I AM A 79 YEAR OLD CANCER PATIENT - WATCH THE QUEBEC GOVERNMENT KILL ME
The Quebec government is ordering hospitals and other health facilities to slash $150 million from their budgets for medical tests, imaging scans and procedures to patients that it has judged are not "pertinent to care," the Montreal Gazette has learned.
It's up to hospitals to cover the shortfall on that day out of their own already diminished budgets.
One of the biggest cutbacks will take place at the McGill University Health Centre, which last year was forced to cut $50 million from its operating budget. It must now reduce its spending by an extra $21 million.
Of all the "optimization measures," the most controversial is compelling doctors to stop ordering tests that the government is now considering "unnecessary" in the context of fiscal austerity. Patient-rights advocates and managers in the health system are warning that this sets a dangerous precedent, opening the door to ageism and the prospect of clinicians no longer performing tests for people above a certain age.
Reducing the number of tests in the public system could also result in an increase in the number of tests in private clinics. Health Minister Gaétan Barrette has said he plans to propose legislation in August that would permit private clinics to start charging patients fees for some tests and procedures that would otherwise be covered under medicare in the public system.
Paul Brunet, president of the Conseil pour la protection des malades, expressed concern about the potential unintended consequences of the government's cost-cutting measures.
"Oh yeah, certainly patient care will suffer," Brunet said. "Long-term care facilities are going to take most of the hit. We know that."
Some institutions, however, have signalled to the government that they won't cut the number of medical tests.
"At this stage, it's out of the question to re-evaluate the pertinence of medical tests for patients," said Joëlle Lachapelle, a spokesperson for the Centre hospitalier de l'université de Montreal.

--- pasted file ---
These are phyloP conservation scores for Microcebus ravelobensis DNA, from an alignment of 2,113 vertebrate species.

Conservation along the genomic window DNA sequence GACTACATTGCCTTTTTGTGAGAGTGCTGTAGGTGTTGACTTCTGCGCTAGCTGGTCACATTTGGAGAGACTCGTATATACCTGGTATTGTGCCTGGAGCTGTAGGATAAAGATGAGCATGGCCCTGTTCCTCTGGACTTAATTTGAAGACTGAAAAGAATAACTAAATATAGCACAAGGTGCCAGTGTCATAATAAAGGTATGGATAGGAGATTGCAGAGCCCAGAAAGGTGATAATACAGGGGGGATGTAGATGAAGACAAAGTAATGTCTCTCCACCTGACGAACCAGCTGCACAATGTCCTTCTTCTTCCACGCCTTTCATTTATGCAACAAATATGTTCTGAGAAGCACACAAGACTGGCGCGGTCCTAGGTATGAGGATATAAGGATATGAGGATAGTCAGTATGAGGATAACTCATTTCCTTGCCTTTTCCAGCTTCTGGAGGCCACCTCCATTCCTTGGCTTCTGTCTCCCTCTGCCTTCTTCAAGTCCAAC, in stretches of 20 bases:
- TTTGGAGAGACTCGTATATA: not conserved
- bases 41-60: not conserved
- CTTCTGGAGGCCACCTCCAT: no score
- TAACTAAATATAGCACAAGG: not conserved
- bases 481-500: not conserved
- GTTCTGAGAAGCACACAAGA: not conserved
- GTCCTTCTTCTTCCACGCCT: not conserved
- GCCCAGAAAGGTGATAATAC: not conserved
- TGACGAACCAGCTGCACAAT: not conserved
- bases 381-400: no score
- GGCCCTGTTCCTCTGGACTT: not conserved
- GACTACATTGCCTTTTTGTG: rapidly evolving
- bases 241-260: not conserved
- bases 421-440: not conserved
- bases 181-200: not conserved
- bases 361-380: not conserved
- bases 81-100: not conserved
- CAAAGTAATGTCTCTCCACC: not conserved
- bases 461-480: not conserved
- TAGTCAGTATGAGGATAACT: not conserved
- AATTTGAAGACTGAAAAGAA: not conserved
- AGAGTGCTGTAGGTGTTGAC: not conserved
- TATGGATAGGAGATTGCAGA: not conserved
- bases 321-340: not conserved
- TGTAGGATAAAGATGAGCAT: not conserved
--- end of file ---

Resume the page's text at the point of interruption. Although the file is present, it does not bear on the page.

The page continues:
(A standard complete blood count test, for example, costs a hospital $5.77, while a private clinic will charge more than $60 for it. Private insurance would cover most, if not all, of the latter fee.)
The CHUM must cut $15.4 million in its 2015-2016 budget, and of that sum, $11.3 million is supposed to come from an optimization measure called "pertinence of care and physical health services."
Lachapelle said the CHUM will focus on reducing overtime rather than cutting the number of tests and procedures.
Joanne Beauvais, Barrette's press attaché, denied that the government is pressuring hospitals to cut patient care.
"We are not cutting funding for care, but implementing measures to help clinical professionals provide better care by foregoing tests and procedures that are expensive and shown not to result in either improved recovery or better diagnostics," Beauvais responded in an email.
"We expect the progress we will be making over the next year to yield recurrent savings of $150 million."
The $583 million in "optimization" savings breaks down as follows:
Cutting $220 million in payroll costs by abolishing 1,300 management positions.
Avoiding "unnecessary" (Beauvais's word) tests and procedures, saving $150 million.
Not funding leap year day: $64 million.
Persuading hospitals to team up in buying goods and services to save $35 million.
Additional "compressions" that are unspecified: $114 million.
The CHUM will have to cut through attrition 15 managers out of 337. The MUHC, in contrast, will have to cut more than 100 managers out of 459. A cloud of fear and anxiety has descended over the managerial ranks at both the CHUM and MUHC.
Ian Popple, a spokesperson for the MUHC, said the reduction in the number of managers will be carried out over three years.
"Part of the reduction will be done by attrition as managers leave or retire," he explained. "Other reductions will have to occur by transforming some manager positions into professional-level positions (that pay less) in order to meet the ministry target. We are looking at every option, but there remains a shortfall that is requiring ongoing work to address."
Beauvais dismissed the notion that the government is actually making cuts:
"These are not cuts. Quebec cannot afford the kind of growth rate in health-care spending we experienced over the past decades, and the system is clearly able to do more with less. The best-performing teams in the network prove it. Since the health-care budget keeps growing, those measures are not cuts. They are a strong inducement to everyone in the system to improve their game."
Quebec has budgeted $32.8 billion this fiscal year on health care, an increase of 1.4 per cent, but less than the 5-per-cent annual hikes of previous years.